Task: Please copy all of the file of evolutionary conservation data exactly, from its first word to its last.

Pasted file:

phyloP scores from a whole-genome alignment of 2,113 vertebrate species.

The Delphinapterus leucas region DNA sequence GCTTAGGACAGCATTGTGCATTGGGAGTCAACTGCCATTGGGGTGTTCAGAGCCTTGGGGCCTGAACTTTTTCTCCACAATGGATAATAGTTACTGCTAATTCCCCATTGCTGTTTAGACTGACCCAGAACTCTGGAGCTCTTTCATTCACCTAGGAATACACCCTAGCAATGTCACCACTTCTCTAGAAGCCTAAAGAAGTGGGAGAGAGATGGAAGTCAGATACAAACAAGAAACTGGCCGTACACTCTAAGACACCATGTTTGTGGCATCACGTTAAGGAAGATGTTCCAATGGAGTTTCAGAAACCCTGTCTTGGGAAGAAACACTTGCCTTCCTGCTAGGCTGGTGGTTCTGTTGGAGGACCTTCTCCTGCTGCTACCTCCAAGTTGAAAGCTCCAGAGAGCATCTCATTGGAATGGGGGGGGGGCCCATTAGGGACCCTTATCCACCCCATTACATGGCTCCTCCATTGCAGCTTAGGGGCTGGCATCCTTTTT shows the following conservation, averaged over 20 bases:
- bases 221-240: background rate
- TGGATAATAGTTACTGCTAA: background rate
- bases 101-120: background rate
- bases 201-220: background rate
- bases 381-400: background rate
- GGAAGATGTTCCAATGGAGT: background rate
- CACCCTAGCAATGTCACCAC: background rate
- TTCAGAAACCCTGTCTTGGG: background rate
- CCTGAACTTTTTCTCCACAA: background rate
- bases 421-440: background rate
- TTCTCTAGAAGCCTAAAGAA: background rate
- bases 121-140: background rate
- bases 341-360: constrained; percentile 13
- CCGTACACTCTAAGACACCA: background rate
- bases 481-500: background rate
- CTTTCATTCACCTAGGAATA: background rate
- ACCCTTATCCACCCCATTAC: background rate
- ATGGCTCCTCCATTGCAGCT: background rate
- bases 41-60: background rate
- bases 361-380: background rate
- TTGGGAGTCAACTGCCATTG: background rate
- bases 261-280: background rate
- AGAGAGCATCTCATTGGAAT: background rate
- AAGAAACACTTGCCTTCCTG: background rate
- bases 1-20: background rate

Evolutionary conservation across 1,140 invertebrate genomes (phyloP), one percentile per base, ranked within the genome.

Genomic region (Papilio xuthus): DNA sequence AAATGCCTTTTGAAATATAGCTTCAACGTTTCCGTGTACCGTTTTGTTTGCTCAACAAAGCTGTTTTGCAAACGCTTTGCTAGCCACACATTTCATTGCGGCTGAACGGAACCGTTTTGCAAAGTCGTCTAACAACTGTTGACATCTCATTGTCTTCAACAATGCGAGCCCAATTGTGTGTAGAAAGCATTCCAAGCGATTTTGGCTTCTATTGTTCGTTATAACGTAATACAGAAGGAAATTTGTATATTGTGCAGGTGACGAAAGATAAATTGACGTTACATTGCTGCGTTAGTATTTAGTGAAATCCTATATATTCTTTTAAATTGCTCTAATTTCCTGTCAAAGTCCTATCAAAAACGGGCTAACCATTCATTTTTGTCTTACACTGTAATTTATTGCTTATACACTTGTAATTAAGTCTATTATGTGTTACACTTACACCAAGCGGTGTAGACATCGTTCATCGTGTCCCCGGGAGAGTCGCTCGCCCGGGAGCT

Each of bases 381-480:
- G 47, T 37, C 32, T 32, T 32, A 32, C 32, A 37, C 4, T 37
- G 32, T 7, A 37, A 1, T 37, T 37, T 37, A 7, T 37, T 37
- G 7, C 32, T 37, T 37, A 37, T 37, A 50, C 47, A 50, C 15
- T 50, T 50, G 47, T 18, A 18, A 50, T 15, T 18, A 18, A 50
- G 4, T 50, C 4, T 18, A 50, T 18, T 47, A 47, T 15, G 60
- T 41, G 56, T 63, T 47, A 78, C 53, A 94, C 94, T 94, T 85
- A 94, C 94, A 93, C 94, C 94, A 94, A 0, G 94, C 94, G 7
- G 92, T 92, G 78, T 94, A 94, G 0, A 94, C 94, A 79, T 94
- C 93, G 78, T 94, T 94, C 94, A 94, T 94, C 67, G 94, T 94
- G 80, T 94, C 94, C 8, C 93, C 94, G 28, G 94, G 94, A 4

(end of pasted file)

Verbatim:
phyloP scores from a whole-genome alignment of 2,113 vertebrate species.

The Delphinapterus leucas region DNA sequence GCTTAGGACAGCATTGTGCATTGGGAGTCAACTGCCATTGGGGTGTTCAGAGCCTTGGGGCCTGAACTTTTTCTCCACAATGGATAATAGTTACTGCTAATTCCCCATTGCTGTTTAGACTGACCCAGAACTCTGGAGCTCTTTCATTCACCTAGGAATACACCCTAGCAATGTCACCACTTCTCTAGAAGCCTAAAGAAGTGGGAGAGAGATGGAAGTCAGATACAAACAAGAAACTGGCCGTACACTCTAAGACACCATGTTTGTGGCATCACGTTAAGGAAGATGTTCCAATGGAGTTTCAGAAACCCTGTCTTGGGAAGAAACACTTGCCTTCCTGCTAGGCTGGTGGTTCTGTTGGAGGACCTTCTCCTGCTGCTACCTCCAAGTTGAAAGCTCCAGAGAGCATCTCATTGGAATGGGGGGGGGGCCCATTAGGGACCCTTATCCACCCCATTACATGGCTCCTCCATTGCAGCTTAGGGGCTGGCATCCTTTTT shows the following conservation, averaged over 20 bases:
- bases 221-240: background rate
- TGGATAATAGTTACTGCTAA: background rate
- bases 101-120: background rate
- bases 201-220: background rate
- bases 381-400: background rate
- GGAAGATGTTCCAATGGAGT: background rate
- CACCCTAGCAATGTCACCAC: background rate
- TTCAGAAACCCTGTCTTGGG: background rate
- CCTGAACTTTTTCTCCACAA: background rate
- bases 421-440: background rate
- TTCTCTAGAAGCCTAAAGAA: background rate
- bases 121-140: background rate
- bases 341-360: constrained; percentile 13
- CCGTACACTCTAAGACACCA: background rate
- bases 481-500: background rate
- CTTTCATTCACCTAGGAATA: background rate
- ACCCTTATCCACCCCATTAC: background rate
- ATGGCTCCTCCATTGCAGCT: background rate
- bases 41-60: background rate
- bases 361-380: background rate
- TTGGGAGTCAACTGCCATTG: background rate
- bases 261-280: background rate
- AGAGAGCATCTCATTGGAAT: background rate
- AAGAAACACTTGCCTTCCTG: background rate
- bases 1-20: background rate

Evolutionary conservation across 1,140 invertebrate genomes (phyloP), one percentile per base, ranked within the genome.

Genomic region (Papilio xuthus): DNA sequence AAATGCCTTTTGAAATATAGCTTCAACGTTTCCGTGTACCGTTTTGTTTGCTCAACAAAGCTGTTTTGCAAACGCTTTGCTAGCCACACATTTCATTGCGGCTGAACGGAACCGTTTTGCAAAGTCGTCTAACAACTGTTGACATCTCATTGTCTTCAACAATGCGAGCCCAATTGTGTGTAGAAAGCATTCCAAGCGATTTTGGCTTCTATTGTTCGTTATAACGTAATACAGAAGGAAATTTGTATATTGTGCAGGTGACGAAAGATAAATTGACGTTACATTGCTGCGTTAGTATTTAGTGAAATCCTATATATTCTTTTAAATTGCTCTAATTTCCTGTCAAAGTCCTATCAAAAACGGGCTAACCATTCATTTTTGTCTTACACTGTAATTTATTGCTTATACACTTGTAATTAAGTCTATTATGTGTTACACTTACACCAAGCGGTGTAGACATCGTTCATCGTGTCCCCGGGAGAGTCGCTCGCCCGGGAGCT

Each of bases 381-480:
- G 47, T 37, C 32, T 32, T 32, A 32, C 32, A 37, C 4, T 37
- G 32, T 7, A 37, A 1, T 37, T 37, T 37, A 7, T 37, T 37
- G 7, C 32, T 37, T 37, A 37, T 37, A 50, C 47, A 50, C 15
- T 50, T 50, G 47, T 18, A 18, A 50, T 15, T 18, A 18, A 50
- G 4, T 50, C 4, T 18, A 50, T 18, T 47, A 47, T 15, G 60
- T 41, G 56, T 63, T 47, A 78, C 53, A 94, C 94, T 94, T 85
- A 94, C 94, A 93, C 94, C 94, A 94, A 0, G 94, C 94, G 7
- G 92, T 92, G 78, T 94, A 94, G 0, A 94, C 94, A 79, T 94
- C 93, G 78, T 94, T 94, C 94, A 94, T 94, C 67, G 94, T 94
- G 80, T 94, C 94, C 8, C 93, C 94, G 28, G 94, G 94, A 4